A Focus on Youth

At the time of South Africa’s transition to democracy, hopes were high for the cohort of children born at that time. Now more than two decades into democracy, this group of children is ’coming of age’. Despite the many promises of a ‘better life for all’, racial, class and gender inequalities continue to shape these young people’s lives, dreams and opportunities. Levels of school drop-out, un(der)employment and discouraged work seekers are high, especially among previously disadvantaged groups. The situation has again given rise to the labelling of South Africa's youth as a threat to society – ‘a lost generation’ or ‘a ticking time bomb’ that needs to be ‘diffused’.

But how much do we really know about the ways in which young people in South Africa experience their lives and engage with the structural forces impacting on them? How much of that understanding is taken into account when developing policies and interventions aimed at supporting youth development? In its endeavours to engage meaningfully with the key challenges facing South Africa, the youth focus of the PII is a response to the need for evidence-based interventions aimed at empowering youth to create meaningful lives for themselves, and to break the intergenerational cycle of poverty. It calls for concerted efforts to bring together research, policy and practice in collaborative moments of knowledge exchange and creation.

To launch this area of work, the PII hosted a multi-disciplinary colloquium, entitled 'Youth in South Africa: Uncertain Transitions in a Context of Deprivation', with academics and practitioners in August 2014. Since then, various projects have since been initiated under the PII’s youth theme, all with the dual aim of:

  • conducting, facilitating and collaborating on systematic, robust and multi-disciplinary studies on youth in a context of deprivation; and
  • creating pathways for the translation of research into evidence-based interventions and programmes.

Youth Projects

Indicators to monitor youth well-being

A collaborative project drawing on various data sources to develop a dashboard of indicators that measure and track key dimensions of youth well-being in South Africa at local, provincial and national levels over time.

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Towards a basic package of support for youth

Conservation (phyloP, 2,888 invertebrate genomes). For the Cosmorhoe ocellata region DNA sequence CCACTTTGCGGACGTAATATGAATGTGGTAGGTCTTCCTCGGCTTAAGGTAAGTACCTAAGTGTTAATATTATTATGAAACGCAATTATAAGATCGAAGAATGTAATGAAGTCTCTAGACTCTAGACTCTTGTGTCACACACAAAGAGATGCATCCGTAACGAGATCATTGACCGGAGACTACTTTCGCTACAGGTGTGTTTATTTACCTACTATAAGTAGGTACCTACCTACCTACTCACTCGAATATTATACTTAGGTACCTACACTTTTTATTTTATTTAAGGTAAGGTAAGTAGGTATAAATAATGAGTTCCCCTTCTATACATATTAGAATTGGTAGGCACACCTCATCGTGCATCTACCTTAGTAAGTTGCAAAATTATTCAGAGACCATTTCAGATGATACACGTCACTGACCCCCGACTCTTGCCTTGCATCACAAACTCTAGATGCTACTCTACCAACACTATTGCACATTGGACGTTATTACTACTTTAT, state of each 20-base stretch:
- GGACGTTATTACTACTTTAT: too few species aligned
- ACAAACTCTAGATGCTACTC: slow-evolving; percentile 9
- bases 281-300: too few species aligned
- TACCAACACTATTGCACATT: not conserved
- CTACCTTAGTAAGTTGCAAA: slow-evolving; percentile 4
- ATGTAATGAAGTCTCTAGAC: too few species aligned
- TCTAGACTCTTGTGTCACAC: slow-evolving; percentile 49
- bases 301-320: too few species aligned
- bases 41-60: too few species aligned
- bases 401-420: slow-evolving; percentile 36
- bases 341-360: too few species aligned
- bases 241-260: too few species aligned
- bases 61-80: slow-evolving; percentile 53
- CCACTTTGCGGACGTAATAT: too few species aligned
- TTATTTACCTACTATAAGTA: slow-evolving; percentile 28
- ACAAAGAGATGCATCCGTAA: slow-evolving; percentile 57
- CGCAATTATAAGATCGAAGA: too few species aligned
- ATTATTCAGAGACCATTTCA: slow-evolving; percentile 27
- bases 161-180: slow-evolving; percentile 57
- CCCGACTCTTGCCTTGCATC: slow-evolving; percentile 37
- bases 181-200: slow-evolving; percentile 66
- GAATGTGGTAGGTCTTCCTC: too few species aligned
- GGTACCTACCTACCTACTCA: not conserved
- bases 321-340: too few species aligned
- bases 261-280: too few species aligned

A multi-stakeholder consortium led by UCT’s PII/Southern Africa Labour and Development Research Unit (SALDRU) was established in 2027 to address the need for a comprehensive package of support for youth to help them to transition successfully to adulthood. Read More

Systematic overview of youth unemployment

Aiming for a multi-disciplinary approach, UCT’s PII and the University of Johannesburg’s Centre for Social Development in Africa (CSDA) led a dedicated team of researchers to conduct a systematic overview on the drivers of, policies and interventions related to, youth unemployment. The work culminated in a more comprehensive and integrated theory of change for youth employment, and has been translated this into a series of policy-oriented documents. Senior staff collaborated to support junior researchers or post-graduate students in producing the overview, synthesis and final reports. The project has been supported by the Research Project on Employment, Income Distribution, and Inclusive Growth (REDI3x3) and National Treasury's Jobs Fund.

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Yazi - PII's youth information portal

With the aim to help young people in their quest for information on post-schooling opportunities, the PII in partnership with UCT's Children’s Institute, Ikamva Youth and the DG Murray Trust have developed 'Yazi', an easily accessible information portal that visually maps the pathways through the educational system – from grade 9 onwards – into higher education or into the world of work. It is meant to provide young people with the knowledge they need to make informed decisions about their educational or career trajectories. 

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Child Gauge 2015 cover

2015 youth-focused Child Gauge

The South African Child Gauge® is an annual publication of the Children's Institute, University of Cape Town. It provides a snapshot of the status of children in South Africa, and in particular monitors progress towards the realisation of their rights. Each year, the publication focuses on a major challenge affecting children’s well-being as a lens to critically analyse the position of children and the potential policy responses required. The 2015 issue took a special focus on youth aged 15 – 24 years and was published in partnership with the PII.

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Youth policy dialogues

Since 2014, the PII has organised - or partnered on the organisation of - a series of youth policy dialogues. These events brought together policymakers, researchers and civil society organisations to engage on what sort of policies would be most effective in steering the country towards a new and more inclusive and supportive development path for youth. 

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